The prince has gone mad and no one can find him! Now, our good luck has it that the prince's madness compels him to always sleep in one of the $6$ royal bedrooms assigned to him - and, for convenience, these rooms have been labelled from $1$ to $6$. Moreover, our prince is sticking rigorously to a routine: He has chosen some cycle of bedrooms to sleep in each night and this cycle is free of repetitions. For instance, if we make a list $s_1,s_2,\ldots$ where $s_i$ is the room he sleeps in on the $i^{th}$ night, all of the following are possible (using just the first three rooms): $$3,2,1,3,2,1,\ldots$$ $$1,3,1,3,1,3,\ldots$$ $$2,2,2,2,2,2,\ldots$$ whereas none of the following are possible: $$3,2,1,2,1,2,\ldots$$ $$1,1,3,1,1,3,\ldots$$ $$1,3,1,2,1,3,1,2,\ldots.$$

You are the royal-prince finder. It is your job to find the prince as fast as possible. You are permitted to wait for the prince in one bedroom each night and you may choose the bedroom you sleep in freely each night. If the prince sleeps there, you will see him and will have completed your job. If the prince does not, you will see nothing.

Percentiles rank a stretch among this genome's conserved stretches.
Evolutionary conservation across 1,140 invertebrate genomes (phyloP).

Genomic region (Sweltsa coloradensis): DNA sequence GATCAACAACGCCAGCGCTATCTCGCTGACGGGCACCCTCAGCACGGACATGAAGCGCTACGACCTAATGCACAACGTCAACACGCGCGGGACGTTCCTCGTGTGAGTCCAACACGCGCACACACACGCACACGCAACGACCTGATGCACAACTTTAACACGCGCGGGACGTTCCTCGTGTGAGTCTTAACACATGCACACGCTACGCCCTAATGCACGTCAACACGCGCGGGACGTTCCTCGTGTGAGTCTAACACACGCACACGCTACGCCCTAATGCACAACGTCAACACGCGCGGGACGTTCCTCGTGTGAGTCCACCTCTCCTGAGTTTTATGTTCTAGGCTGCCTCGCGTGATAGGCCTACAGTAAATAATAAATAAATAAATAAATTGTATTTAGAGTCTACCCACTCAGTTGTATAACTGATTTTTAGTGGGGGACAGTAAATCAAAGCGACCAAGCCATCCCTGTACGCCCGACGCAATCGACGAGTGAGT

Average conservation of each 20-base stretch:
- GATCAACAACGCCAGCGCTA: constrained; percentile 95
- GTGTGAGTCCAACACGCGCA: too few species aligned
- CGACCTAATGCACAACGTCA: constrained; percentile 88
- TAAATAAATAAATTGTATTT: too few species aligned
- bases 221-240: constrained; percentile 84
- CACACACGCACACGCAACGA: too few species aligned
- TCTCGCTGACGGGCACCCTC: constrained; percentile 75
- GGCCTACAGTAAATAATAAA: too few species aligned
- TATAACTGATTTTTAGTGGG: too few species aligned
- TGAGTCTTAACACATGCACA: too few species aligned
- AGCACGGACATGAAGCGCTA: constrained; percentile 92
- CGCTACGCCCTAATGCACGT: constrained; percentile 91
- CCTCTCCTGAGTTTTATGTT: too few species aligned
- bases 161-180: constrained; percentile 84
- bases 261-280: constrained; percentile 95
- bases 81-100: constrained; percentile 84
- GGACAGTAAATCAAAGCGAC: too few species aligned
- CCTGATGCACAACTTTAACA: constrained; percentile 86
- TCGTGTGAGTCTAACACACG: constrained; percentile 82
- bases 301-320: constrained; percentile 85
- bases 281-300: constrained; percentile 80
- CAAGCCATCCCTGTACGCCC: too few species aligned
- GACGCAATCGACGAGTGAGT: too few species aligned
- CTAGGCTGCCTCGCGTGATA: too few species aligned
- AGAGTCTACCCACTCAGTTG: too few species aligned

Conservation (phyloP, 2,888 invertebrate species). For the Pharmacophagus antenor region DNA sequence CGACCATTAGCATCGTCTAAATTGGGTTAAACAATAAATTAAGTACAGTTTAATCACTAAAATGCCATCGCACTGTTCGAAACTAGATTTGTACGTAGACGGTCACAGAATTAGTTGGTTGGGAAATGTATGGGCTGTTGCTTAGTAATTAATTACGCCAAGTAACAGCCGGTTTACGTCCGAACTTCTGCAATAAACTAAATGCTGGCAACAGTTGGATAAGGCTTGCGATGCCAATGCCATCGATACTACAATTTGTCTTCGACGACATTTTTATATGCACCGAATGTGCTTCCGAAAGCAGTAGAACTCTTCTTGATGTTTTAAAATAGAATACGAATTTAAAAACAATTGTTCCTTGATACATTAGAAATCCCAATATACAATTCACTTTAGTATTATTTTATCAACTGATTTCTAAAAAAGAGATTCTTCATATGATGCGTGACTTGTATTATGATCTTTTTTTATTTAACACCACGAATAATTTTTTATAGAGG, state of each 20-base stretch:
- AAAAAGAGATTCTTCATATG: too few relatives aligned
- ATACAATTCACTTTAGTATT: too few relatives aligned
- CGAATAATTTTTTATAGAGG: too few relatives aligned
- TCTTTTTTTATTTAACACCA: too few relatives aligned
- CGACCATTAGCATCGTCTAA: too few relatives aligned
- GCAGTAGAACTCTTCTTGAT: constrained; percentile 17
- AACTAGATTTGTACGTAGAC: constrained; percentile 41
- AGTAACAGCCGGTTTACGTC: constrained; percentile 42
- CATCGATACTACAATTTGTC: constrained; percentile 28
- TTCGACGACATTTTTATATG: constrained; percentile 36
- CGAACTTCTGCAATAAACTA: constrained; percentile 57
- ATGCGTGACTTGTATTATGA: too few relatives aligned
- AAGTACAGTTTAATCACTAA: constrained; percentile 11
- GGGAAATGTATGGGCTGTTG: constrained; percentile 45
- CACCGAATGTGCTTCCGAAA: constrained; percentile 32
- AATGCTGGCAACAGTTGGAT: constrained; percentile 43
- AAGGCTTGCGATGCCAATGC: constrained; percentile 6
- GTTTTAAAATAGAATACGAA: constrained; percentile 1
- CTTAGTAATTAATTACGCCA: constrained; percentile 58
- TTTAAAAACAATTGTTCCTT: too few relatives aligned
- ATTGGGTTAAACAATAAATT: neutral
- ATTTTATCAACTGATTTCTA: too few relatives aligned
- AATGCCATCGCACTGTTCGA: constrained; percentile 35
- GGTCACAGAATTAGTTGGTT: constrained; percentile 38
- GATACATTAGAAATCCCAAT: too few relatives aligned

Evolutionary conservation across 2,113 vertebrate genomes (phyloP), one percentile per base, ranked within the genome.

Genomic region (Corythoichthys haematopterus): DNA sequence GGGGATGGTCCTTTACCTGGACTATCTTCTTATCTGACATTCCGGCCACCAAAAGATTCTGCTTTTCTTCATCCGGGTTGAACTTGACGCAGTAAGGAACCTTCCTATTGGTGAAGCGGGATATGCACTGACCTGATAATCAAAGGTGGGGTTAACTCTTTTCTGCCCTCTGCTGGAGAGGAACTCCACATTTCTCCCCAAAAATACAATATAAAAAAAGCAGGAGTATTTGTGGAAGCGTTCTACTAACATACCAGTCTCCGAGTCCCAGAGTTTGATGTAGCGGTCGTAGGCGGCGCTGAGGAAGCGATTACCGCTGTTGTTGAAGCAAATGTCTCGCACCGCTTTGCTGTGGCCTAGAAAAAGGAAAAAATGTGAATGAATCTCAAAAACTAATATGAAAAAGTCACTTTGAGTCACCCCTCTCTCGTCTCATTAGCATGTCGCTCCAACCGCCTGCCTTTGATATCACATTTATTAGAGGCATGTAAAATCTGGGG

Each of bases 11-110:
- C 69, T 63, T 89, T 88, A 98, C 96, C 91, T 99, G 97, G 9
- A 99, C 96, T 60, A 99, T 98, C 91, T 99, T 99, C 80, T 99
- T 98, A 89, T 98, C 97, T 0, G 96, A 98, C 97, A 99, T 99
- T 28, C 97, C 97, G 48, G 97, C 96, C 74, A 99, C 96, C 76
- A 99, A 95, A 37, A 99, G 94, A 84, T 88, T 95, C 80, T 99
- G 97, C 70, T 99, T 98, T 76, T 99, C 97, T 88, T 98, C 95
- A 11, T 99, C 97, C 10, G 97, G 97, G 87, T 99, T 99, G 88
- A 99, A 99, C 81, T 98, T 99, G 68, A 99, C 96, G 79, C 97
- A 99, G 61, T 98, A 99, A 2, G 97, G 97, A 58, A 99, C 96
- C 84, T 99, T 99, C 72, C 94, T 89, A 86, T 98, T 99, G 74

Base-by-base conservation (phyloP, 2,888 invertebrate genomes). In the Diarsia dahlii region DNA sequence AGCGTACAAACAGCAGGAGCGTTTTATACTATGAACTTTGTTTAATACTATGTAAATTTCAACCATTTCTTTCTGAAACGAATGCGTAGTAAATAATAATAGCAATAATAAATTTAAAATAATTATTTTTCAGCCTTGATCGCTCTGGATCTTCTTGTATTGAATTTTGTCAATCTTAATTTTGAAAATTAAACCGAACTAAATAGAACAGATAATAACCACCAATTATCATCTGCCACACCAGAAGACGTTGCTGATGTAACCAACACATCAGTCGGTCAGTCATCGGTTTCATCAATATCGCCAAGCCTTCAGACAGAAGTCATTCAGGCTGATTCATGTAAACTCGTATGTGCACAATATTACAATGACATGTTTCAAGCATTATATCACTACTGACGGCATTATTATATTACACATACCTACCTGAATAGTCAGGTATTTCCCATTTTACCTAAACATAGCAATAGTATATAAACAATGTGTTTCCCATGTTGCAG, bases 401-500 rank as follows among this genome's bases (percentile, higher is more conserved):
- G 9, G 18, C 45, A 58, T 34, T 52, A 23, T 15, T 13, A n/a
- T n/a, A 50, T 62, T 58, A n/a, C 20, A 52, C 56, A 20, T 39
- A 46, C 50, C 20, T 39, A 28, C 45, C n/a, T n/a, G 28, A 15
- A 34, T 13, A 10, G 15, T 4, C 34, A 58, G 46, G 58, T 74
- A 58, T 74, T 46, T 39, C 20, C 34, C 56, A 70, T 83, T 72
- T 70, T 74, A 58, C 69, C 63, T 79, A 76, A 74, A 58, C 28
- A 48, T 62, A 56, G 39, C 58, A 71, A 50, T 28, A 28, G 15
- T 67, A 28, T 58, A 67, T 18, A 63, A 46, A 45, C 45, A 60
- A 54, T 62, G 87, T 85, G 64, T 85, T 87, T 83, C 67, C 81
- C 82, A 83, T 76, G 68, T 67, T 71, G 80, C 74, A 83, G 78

Now, the king is a patient king - at least as far as kings go - and is willing to forgive you if the prince happens to choose the cycle that evades your strategy for the longest - but if the king ever finds a strategy which guarantees a faster discovery of the prince than yours, it will be off with your head!

Being the royal prince-finder under such conditions, you wonder: What is the strategy that guarantees finding the prince in the least number of nights?

• Can you clarify what you mean by 'free from repetitions'?
– Bob
May 9 '15 at 18:18
• @Bob That is to say that he can choose the cycle $(3, 2, 1)$ and then repeat that endlessly (as each term in the cycle is unique) - which is shown in the first good example - but he cannot choose to repeat the patterns $(1, 1, 3)$ nor $(1,3,1,2)$ endlessly, as shown in the second and third bad examples. May 9 '15 at 18:20
• #Sheogorath???? May 9 '15 at 20:47

65555543333321111 does it in 17 days.

$$\bullet$$ All cycle of length 6 has either 5 or 3 on days 2-6, which are repeated on days 8-12.